In short, nearly everything they told us about the second coming of the Black Death turned out to be wrong. And for this, our betters ravaged the economies of the West, bullied the honest citizenry, and suspended the Bill of Rights -- and then when the riots came, excused them on the non-medical grounds that "racism" (a neologism in common usage only since about 1970) is a worse health threat than, well, Covid-19. [What follows is not a parody.]

Public Health Experts Say the Pandemic Is Exactly Why Protests Must Continue

There has been a lot of concern on how the protests over the past several days may produce a wave of coronavirus cases. This discussion is often framed as though the pandemic and protests in support of black lives are wholly separate issues, and tackling one requires neglecting the other. But some public health experts are pushing people to understand the deep connection between the two.

Facing a slew of media requests asking about how protests might be a risk for COVID-19 transmission, a group of infectious disease experts at the University of Washington, with input from other colleagues, drafted a collective response. In an open letter published Sunday, they write that “protests against systemic racism, which fosters the disproportionate burden of COVID-19 on Black communities and also perpetuates police violence, must be supported.”

This is pure neo-Marxist bunkum, of course, a collectivist bit of agitprop that might have come from the Soviet Union in the 1970s. Indeed, the hive mind behind this tripe argue that the protesters are actually performing a public service by their selfless willingness to act as guinea pigs who can test the limits of the unconstitutional lockdowns for the greater good.

The letter and the experts who signed it make a case for viewing the protests not primarily as something that could add to cases of coronavirus (though they might) but as a tool to promote public health in and of themselves. Protests address “the paramount public health problem of pervasive racism,” the letter notes. “We express solidarity and gratitude toward demonstrators who have already taken on enormous personal risk to advocate for their own health, the health of their communities, and the public health of the United States.”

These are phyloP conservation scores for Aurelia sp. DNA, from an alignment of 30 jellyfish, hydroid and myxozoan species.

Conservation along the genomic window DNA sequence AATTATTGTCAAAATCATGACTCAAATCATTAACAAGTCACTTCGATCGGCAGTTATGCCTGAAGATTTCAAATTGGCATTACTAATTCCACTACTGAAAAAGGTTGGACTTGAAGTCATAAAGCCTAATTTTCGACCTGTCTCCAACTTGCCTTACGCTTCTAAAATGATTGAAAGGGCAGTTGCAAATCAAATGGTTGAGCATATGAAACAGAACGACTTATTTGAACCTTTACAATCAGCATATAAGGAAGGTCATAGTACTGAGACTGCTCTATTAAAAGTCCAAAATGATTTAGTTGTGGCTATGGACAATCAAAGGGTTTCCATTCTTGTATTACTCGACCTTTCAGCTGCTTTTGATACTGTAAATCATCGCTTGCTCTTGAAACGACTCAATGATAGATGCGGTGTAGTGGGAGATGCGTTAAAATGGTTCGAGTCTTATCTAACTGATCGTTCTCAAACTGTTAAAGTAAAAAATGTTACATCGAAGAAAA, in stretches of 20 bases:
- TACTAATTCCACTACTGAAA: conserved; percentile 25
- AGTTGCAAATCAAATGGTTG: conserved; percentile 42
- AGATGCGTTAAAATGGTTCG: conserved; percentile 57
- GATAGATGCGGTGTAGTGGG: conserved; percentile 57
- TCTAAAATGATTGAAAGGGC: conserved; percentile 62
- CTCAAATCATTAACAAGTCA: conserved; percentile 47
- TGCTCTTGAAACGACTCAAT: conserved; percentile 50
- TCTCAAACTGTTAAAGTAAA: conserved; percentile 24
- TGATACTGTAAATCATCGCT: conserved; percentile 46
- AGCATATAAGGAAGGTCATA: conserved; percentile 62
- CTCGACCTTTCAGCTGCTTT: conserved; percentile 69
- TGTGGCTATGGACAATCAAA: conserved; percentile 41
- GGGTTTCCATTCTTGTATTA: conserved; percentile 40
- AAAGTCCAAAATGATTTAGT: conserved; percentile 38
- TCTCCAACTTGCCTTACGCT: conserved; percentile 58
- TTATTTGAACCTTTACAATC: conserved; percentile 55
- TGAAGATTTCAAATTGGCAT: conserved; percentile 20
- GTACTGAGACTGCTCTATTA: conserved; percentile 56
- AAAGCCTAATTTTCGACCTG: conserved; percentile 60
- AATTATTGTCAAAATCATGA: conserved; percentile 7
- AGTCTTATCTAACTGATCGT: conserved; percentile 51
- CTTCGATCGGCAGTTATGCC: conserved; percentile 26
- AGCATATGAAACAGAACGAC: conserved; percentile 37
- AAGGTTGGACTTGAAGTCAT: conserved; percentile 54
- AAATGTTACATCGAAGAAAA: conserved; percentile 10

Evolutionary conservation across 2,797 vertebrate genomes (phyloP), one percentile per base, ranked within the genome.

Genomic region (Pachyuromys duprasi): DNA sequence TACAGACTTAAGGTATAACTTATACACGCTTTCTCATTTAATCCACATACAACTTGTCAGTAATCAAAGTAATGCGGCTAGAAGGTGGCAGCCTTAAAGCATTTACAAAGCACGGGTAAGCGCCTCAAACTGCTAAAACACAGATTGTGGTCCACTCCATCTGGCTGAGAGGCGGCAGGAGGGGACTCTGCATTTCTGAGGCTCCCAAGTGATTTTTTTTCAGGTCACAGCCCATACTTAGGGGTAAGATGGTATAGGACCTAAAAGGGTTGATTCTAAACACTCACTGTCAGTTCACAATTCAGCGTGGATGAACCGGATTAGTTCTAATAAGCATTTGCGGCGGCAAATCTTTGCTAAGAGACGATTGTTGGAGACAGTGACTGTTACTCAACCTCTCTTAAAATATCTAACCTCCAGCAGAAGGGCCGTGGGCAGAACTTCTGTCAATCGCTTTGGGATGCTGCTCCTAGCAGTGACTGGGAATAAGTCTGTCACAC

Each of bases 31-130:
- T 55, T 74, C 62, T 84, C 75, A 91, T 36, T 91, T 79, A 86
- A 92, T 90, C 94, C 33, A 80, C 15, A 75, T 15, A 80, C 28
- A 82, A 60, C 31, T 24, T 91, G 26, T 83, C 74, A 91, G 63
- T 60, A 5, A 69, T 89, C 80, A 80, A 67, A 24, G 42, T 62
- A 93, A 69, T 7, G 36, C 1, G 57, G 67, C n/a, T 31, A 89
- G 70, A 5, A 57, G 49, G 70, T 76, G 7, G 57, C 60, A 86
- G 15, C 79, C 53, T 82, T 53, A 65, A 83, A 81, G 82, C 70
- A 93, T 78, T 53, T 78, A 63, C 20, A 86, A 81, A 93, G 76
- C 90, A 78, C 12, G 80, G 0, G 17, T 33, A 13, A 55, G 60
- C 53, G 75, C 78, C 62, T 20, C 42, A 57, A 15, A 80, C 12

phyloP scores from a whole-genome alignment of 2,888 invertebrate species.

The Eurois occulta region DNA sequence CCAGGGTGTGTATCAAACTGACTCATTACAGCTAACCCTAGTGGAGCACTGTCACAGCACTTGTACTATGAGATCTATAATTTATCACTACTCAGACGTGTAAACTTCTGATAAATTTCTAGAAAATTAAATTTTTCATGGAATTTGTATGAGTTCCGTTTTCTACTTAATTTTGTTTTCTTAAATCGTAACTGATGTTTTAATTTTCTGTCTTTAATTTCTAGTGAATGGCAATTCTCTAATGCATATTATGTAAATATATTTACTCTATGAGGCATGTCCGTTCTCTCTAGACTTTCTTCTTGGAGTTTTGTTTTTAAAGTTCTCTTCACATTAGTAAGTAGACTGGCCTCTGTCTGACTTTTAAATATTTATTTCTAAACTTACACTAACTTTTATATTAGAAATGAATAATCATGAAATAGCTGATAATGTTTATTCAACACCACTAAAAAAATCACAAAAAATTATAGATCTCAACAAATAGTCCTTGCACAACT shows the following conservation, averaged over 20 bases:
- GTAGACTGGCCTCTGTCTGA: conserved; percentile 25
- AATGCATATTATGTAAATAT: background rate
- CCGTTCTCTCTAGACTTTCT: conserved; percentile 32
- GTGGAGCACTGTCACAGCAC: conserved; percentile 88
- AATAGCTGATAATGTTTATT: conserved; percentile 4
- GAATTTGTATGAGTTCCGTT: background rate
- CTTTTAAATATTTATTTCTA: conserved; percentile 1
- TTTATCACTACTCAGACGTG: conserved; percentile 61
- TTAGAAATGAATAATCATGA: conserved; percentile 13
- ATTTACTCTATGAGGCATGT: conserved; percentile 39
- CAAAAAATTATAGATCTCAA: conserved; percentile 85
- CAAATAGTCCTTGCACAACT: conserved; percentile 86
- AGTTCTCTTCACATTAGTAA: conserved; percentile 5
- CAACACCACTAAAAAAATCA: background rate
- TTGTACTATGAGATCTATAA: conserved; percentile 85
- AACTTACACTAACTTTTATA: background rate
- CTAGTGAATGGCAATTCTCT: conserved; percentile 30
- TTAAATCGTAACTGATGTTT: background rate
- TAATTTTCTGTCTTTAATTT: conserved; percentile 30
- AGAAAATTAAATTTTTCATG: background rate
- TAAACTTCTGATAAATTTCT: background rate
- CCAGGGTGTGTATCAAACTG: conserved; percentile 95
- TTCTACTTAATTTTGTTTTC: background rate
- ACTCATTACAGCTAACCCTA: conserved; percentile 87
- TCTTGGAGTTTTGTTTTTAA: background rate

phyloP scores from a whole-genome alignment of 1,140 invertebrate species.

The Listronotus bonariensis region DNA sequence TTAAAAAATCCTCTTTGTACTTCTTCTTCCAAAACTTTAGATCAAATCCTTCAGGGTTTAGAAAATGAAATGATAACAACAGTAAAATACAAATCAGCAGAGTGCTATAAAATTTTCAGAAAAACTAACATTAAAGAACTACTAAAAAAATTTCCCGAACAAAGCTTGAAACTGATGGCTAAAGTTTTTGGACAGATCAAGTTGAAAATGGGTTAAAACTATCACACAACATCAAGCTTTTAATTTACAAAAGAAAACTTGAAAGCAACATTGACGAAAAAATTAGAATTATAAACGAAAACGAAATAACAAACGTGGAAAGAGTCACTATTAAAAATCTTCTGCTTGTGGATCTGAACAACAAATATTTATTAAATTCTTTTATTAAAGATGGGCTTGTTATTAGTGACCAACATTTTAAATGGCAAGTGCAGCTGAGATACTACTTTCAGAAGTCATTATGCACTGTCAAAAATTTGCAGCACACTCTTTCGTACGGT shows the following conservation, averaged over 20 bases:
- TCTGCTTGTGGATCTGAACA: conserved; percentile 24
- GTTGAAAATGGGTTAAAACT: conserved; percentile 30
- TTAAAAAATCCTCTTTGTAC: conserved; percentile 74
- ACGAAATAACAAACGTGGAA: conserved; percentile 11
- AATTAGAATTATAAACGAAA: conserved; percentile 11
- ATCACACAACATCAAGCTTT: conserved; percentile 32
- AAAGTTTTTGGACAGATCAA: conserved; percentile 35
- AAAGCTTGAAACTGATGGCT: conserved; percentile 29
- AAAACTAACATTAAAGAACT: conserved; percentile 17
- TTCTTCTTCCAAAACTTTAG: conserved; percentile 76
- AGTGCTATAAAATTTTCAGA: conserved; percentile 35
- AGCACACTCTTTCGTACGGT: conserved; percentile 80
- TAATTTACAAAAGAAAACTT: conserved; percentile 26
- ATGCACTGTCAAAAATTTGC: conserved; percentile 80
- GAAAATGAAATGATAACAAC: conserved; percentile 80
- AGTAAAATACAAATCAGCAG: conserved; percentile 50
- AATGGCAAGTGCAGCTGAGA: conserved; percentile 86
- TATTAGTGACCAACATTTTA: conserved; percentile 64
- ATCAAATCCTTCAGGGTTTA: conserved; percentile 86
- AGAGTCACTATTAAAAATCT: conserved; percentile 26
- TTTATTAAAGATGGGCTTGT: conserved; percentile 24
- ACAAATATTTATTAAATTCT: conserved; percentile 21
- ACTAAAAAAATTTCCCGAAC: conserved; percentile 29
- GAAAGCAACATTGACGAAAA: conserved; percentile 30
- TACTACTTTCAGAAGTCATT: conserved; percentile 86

The real reason, though, is propaganda, as this Slate story eventually gets around to admitting:

By Tuesday afternoon, more than 1,000 epidemiologists, doctors, social workers, medical students, and other health experts had signed the letter. The creators had to close a Google Sheet with signatures to the public after alt-right messages popped up, but they plan to publish a final list soon, says Rachel Bender Ignacio, an infectious disease specialist and one of the letter’s creators. The hopes for the letter are twofold. The first goal is to help public health workers formulate anti-racist responses to media questions about the health implications. The second is to generate press to address a general public that may be concerned about protests spreading the virus.

There is a linkage between the coronavirus hoax and the riots -- it's just not what they say it is. From the moment Hillary Clinton lost the 2016 presidential election, the Left has been determined to destroy not only the Trump presidency but also the very country that allowed such an enormity to occur. They -- the DNC, the big media, academe -- have thrown everything they have into the fight, and that they have now turned to outright violence in its late stages ought to tell you something, both about the "resistance's" history, and the future it has planned for you.